The minister of education tops a list of politicians, of every political stripe, who refuse to speak to Xtra on the record about our investigation into gay-straight alliances (GSA) in Ontario Catholic school boards.

Progressive conservative education critic Elizabeth Witmer has joined the NDP's Rosario Marchese and Education Minister Leona Dombrowsky in not speaking with Xtra.

The Green Party of Ontario’s education critic, Matt Richter, also an elementary school teacher, did speak to Xtra. He says his party’s position is that Ontario should work toward one public school system. “We’re really concerned that the Assembly of Catholic Bishops of Ontario are heavily influencing the curriculum and policies that receive public funding,” he says. “In essence they are discriminating.”

On Feb 11, Xtra revealed that gay clubs are prohibited at all Ontario Catholic schools, by decree of the bishop. Catholic bishops are the final authority for all policy and curriculum used in the publicly funded Catholic school system. Much of the discrimination comes from the Pastoral Guidelines to Assist Students of Same-Sex Orientation, the primary document instructing schools on homosexuality. It teaches that "gay" is not an identity, gay sex is “immoral” and gays must live a life of “chastity.”

In a time when gay students are committing suicide because of anti-gay bullying, Richter says, the Catholic schools are taking a “dangerous and scary” position. “For a school board to send the message that gay youth are not included is simply ridiculous,” he says.

Since breaking the news in January that the Halton Catholic District School Board (HCDSB) banned GSAs, Xtra has called Dombrowsky for comment several times. Ministry of education spokesperson Gary Wheeler insists he is passing on Xtra’s messages.

So why the silence from Dombrowsky, a former Catholic school trustee? “I did point out that this is a rather important issue,” Wheeler tells Xtra. “I always pass on your messages.”

Xtra also tried to get in touch with former education minister Kathleen Wynne, who is openly gay. But she has not called back, either.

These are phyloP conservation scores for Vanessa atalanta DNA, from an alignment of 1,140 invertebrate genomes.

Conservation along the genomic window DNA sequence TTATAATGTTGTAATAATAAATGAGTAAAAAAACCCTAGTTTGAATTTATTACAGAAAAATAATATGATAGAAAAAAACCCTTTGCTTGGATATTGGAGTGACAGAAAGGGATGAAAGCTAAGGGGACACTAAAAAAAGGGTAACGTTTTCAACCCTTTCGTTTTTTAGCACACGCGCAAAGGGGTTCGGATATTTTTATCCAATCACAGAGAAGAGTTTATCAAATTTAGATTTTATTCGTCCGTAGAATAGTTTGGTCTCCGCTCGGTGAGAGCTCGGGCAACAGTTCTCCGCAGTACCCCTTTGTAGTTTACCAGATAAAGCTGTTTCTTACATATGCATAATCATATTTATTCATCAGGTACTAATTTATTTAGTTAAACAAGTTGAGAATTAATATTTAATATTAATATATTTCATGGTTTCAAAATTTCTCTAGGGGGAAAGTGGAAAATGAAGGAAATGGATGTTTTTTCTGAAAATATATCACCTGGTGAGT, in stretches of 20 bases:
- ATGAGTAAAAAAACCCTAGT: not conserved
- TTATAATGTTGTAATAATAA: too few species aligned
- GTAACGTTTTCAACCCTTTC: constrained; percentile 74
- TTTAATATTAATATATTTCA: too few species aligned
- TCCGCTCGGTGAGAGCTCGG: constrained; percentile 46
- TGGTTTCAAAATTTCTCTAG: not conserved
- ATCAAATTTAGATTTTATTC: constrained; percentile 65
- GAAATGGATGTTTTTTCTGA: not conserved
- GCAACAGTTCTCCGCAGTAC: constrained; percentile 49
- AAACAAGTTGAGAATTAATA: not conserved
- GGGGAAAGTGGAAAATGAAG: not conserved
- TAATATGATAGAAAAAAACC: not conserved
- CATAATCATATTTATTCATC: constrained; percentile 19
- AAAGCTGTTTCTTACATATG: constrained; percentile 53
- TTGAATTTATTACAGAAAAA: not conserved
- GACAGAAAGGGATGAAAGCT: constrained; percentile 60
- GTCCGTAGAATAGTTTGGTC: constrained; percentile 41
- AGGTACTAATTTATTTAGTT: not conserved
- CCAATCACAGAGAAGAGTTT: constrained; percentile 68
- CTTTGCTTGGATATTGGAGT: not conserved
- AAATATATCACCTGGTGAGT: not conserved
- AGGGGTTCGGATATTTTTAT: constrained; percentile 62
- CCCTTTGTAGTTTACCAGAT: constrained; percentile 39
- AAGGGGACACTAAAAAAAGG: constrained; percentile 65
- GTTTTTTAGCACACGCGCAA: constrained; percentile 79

Linda Williamson, director of communications for the Ontario ombudsman, tells Xtra that her office doesn’t handle education issues.

But while politicians are staying silent, the issue has the public and mainstream media talking. Some religious leaders are even speaking out against funding for Catholic schools.

Metropolitan Community Church pastor Brent Hawkes told Xtra that it’s time to seriously talk about defunding Catholic schools. Hawkes admits the constitutional right to freedom of religion continuously comes in conflict with human rights laws. “When freedom of religion conflicts with equality rights, equality rights must win,” he says.

The addition of freedom of religion into the Human Rights Code was intended to ensure there was “freedom of worship,” Hawkes says. “It was a means to protect groups from having the state interfere with their right to worship.”

“It was never intended to move beyond that,” he says. “It was never intended to be used as a way to deny rights to others or to demand things from others.”

Hawkes says Catholic schools are twisting the constitutional guarantee for a different purpose. “Some folks feel the whole ‘freedom of religion thing’ has gradually expanded way beyond its original intent. It was not meant to be used as a tool to go out into society and demand all these other accommodations.”

“Now we see the religious right trying to use freedom of religion to deny equality rights to gays and lesbians. We have to be very vigilant to be back in the courts, in ways that we haven’t been for a while, to ensure our rights we have are protected because they can be so easily undermined under the guise of freedom of religion.”

Hawkes says that publicly funded agencies, such as Ontario Catholic school boards, must obey public policy. “If you receive public funds, you must abide by public policy. The public gets this. I think this issue of Catholic school boards and GSAs is raising an important point. It’s really time that this province looked at [the problems with] having a religious-based school system. It’s really time to rethink that. New Brunswick has changed it. Newfoundland has changed it, even Quebec.”

Hawkes notes the United Nations has already found Canada in violation of human rights laws by allowing Catholic faith-based schools but not other faiths. “It’s a very dangerous precedent for the gay and lesbian community, and particularly women, to allow faith-based schools. When people are raised in the public system they are exposed to other views and sexual orientations. The Catholic system in general does a good job teaching tolerance, but I’m not sure other faith-based schools would do that.”

“As a society we need to decide what the boundaries on freedom of religion are,” Hawkes adds.

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